Note how they avoid back pain and chest pain. It may be for liability issues, but also because the amount of precision needed isn't quite there. Once medical science can determine which tests or interventions can reliably differentiate a symptom or problem into a specific treatment will costs come down. This is probably why plastic surgery won't quite ever become a commodity like LASIK surgery. How would you like to have a standardized nose job or face lift?

Proponents of consumer driven healthcare also believe that having patients pay more of their healthcare expensive or "having more skin in the game", will also drive costs down over the long-term. The thinking goes that if people understood the high costs of having a chronic illness like diabetes or heart disease that they would choose healthy behaviors. They should appreciate that preventive interventions like cancer screenings were less expensive than dealing with a cancer diagnoses and subsequent treatment. Getting a simple vaccination to prevent influenza or pneumonia would be far better in preventing emergency room visits or hospitalizations. People would begin to make rational choices and opt for less costly therapies today to put off very expensive theoretical losses in the future.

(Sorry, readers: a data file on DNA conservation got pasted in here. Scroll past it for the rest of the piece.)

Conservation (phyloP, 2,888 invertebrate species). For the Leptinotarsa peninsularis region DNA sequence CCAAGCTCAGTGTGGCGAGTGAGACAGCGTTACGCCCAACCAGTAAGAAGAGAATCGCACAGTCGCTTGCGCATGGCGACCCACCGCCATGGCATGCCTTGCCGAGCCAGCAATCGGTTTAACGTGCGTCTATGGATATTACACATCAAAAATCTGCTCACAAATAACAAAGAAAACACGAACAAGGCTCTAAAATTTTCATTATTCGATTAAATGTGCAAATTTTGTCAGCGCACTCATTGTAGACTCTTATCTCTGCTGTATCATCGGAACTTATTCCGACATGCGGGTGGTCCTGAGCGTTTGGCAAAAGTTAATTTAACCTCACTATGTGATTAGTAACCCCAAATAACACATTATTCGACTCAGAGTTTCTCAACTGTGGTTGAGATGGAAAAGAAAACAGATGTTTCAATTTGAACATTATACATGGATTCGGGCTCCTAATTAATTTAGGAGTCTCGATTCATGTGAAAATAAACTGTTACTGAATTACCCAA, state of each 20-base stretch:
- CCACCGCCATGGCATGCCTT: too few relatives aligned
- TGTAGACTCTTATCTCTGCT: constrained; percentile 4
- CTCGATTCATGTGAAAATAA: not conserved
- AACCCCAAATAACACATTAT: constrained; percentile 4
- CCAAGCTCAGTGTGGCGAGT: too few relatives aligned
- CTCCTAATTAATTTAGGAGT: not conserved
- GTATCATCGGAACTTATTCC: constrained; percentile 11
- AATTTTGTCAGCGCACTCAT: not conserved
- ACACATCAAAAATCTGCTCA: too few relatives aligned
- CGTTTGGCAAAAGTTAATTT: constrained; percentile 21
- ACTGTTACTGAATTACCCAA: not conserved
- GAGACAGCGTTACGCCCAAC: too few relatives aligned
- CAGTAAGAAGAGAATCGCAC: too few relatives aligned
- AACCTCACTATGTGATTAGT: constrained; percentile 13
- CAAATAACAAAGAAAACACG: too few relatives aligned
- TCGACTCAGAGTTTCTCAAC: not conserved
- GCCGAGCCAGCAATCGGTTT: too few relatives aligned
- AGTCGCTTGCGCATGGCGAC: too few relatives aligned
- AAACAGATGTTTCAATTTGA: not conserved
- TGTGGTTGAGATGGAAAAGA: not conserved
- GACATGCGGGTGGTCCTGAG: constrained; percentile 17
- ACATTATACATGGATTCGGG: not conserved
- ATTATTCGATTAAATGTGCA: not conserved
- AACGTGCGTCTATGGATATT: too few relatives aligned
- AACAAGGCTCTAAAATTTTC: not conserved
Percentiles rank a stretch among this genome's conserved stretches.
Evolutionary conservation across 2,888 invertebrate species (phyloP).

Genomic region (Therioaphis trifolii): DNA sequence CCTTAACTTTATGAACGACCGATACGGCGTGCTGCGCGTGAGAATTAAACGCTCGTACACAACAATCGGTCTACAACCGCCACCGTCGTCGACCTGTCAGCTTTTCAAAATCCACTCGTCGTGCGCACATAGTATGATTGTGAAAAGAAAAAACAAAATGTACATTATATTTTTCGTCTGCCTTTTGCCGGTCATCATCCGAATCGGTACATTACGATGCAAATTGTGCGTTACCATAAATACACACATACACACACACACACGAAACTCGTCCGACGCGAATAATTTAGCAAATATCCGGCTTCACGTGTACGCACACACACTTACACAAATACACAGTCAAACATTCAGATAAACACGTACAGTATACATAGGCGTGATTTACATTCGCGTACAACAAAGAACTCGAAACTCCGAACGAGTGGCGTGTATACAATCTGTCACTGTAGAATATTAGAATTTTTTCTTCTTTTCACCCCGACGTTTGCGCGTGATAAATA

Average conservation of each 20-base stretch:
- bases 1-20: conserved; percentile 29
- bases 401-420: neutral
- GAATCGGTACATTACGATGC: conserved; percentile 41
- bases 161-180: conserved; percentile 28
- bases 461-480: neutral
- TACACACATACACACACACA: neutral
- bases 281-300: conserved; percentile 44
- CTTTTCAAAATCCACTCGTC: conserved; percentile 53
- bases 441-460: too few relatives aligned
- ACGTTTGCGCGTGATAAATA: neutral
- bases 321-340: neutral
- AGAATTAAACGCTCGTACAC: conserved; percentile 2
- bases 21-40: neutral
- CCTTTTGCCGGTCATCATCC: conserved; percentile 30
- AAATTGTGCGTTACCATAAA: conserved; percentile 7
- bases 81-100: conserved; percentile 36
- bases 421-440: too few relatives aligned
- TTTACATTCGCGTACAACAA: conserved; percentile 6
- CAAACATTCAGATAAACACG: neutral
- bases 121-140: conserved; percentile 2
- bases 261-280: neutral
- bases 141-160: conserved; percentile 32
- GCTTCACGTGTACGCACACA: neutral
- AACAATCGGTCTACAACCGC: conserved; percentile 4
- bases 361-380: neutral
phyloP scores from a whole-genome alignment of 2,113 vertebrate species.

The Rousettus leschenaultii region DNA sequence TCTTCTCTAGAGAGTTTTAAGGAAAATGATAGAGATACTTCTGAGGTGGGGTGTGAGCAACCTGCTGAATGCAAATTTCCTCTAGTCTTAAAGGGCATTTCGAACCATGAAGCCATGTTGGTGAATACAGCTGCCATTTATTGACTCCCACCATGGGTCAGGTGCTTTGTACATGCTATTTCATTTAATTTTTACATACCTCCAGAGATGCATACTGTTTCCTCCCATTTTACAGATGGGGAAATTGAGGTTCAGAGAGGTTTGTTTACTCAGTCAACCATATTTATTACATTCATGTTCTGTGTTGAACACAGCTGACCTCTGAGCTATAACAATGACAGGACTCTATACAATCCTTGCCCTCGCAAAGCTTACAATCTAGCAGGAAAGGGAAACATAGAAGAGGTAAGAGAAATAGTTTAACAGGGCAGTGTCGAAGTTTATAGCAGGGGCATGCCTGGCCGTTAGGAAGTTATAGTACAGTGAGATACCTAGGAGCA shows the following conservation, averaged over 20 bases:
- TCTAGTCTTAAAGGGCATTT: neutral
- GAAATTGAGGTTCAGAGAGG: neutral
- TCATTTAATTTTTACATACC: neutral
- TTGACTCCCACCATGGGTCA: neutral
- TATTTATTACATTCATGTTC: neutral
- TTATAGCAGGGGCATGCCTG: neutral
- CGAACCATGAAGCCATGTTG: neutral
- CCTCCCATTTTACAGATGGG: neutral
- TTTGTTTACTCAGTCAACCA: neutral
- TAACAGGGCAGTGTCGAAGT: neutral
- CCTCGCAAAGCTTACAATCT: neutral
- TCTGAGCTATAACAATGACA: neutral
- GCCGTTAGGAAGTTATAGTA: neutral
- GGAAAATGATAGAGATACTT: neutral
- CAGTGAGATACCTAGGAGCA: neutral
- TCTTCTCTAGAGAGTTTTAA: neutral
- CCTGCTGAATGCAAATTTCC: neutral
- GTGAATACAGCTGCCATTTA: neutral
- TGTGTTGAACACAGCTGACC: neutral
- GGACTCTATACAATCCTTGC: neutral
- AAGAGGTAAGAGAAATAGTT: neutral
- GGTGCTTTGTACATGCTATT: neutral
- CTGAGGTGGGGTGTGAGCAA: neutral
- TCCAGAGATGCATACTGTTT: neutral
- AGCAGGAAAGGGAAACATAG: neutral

Odds this will occur? Highly unlikely.

Simply look at how the American consumer fared when given financial responsibility to make decisions presumably for their best interest, retirement planning, to determine how successful the public might be in embarking on consumer driven healthcare.

Starting in the 1970s, employers started to shift employees from pension plans (defined benefit plans) to 401(k) plans (defined contribution plans), where employees would have more financial responsibility and have "more skin in the game" in determining how much to save and how to invest for retirement. The thinking was that employees, looking out for their best interest, would do research and demonstrate the rational behavior needed to ensure that they retired with a nest egg that suited their needs. After all, who would have more motivation to save for retirement than the individual himself?

Did it work out as planned?

A recent article from CNN Money found that 43 percent of Americans have less than $10,000 saved for retirement. More importantly "the gap between what Americans have saved and what they'd need for retirement is forcing workers to prolong their working years."